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Richard Chevalier Weilbrenner November 5, 2012
Original French Text: http://www.ledevoir.com/politique/quebec/363162/outrage-au-peuple
The cup of injustice runneth over. Gabriel Nadeau-Dubois is considered a criminal by the Superior Court of Quebec. And, barring an appeal overturning the judgement of the first tribunal, Gabriel Nadeau-Dubois will forever be branded as having, “knowingly incited […] disobedience of the orders of the Court, including those of judge Jean-François Émond of May 2, 2012, thus committing a contempt of court.”
It’s as if we are in a nightmare, but we are awake, and we read right. The tribunal, basing its decisions on principles of law and jurisprudence, gave reasons for its decision. One can wonder how the student Jean-François Morasse took the news. His cause prevailed. Is his heart joyful? Is he a little ashamed? Deep down, it doesn’t really matter: to ask these questions is to answer them, a little bit.
The question is whether the tribunal’s decision respects our system of administration of justice. The answer is yes, if you consider only the legal arguments. But the answer has to be no, if it is based on the natural feeling of what is just and what is unjust – that is, if you answer the question based on fairness.
In this case, the distance between “justice” and “judiciary” is striking. The former has to do with fairness; the latter has to do with the ability to distinguish true from false and carries a judgement of law. It is simple for a judge to base a decision on “justice.” That is what we expect from judges: if the rule of law is respected, we can conclude that justice has been done. But the case we are dealing with is not so simple.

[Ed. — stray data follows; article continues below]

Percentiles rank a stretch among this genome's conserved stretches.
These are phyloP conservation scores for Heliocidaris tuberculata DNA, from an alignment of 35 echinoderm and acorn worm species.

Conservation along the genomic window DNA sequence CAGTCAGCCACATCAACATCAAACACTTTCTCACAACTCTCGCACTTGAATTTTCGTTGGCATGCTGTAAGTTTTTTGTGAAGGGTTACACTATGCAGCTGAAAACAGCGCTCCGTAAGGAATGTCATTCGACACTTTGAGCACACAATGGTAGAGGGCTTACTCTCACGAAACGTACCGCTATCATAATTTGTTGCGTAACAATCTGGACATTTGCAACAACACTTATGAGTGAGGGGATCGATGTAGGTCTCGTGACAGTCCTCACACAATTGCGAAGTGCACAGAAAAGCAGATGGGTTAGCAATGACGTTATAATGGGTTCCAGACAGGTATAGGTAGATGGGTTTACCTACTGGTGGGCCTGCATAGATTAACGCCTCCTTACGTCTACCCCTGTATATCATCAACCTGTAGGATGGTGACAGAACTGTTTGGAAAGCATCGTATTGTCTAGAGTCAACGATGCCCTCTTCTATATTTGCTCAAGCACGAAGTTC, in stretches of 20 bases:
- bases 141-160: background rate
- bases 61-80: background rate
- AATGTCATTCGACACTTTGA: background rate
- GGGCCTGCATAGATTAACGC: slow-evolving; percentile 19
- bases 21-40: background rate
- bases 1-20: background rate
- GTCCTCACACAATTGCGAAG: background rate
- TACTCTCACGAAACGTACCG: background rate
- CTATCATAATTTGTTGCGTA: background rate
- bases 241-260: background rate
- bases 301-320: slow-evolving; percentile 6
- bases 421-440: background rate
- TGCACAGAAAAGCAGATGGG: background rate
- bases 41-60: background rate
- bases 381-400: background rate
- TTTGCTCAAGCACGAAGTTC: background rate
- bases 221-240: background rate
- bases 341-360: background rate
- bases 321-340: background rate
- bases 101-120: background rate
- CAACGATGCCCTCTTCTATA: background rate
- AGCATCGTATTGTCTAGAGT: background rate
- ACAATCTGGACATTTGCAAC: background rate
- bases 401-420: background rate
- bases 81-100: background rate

The beliefs held by the citizen Gabrield Nadeau-Dubois did not materialize out of nowhere, but out of an unprecedented climate of confrontation between a peaceful protest movement and a government of patently bad faith who turned a blind eye to the excesses of the forces of order. It was a government that took great care to never talk of the student “strike,” insisting on speaking of the “boycott” of classes (a word which is found in the Émond judgement, to the diminishment of boycotts). It was a government that obscured the line between vandals and the larger protest movement. It was a government that was severely criticized by a large part of the population, the press and observers of social phenomena.
There are many attenuating circumstances that judge Émond could have considered to render a more nuanced decision, he did not, opting instead for a strict application of the law. Far be it from me to say this was to send a message.
But I can’t help but think that justice might not have been done as well as we would have liked. Nor was there an attempt made to bring the two sides closer after such contempt of the people, for which Jean Charest is responsible: Jean Charest who, under cover of defending democracy, instead kneecapped its fundamental principles, and who insulted the intelligence of the people by his distortions of the facts and his grotesque, ridiculous statements.
What is more dangerous to society: challenging unjust laws, refusing the play the same game as the professional manipulators, going to the barricades if need be? Again, to ask these questions is to suggest their answers.
The contempt Gabriel Nadeau-Dubois is said to have displayed is nothing compared to the contempt of “Badge 728” who spit in the face of the entire people. It’s not just the “red squares” who were on the receiving end of this contempt. All of society was held in contempt by the scorn poured out by the government of Jean Charest, and by the foul language of Badge 728.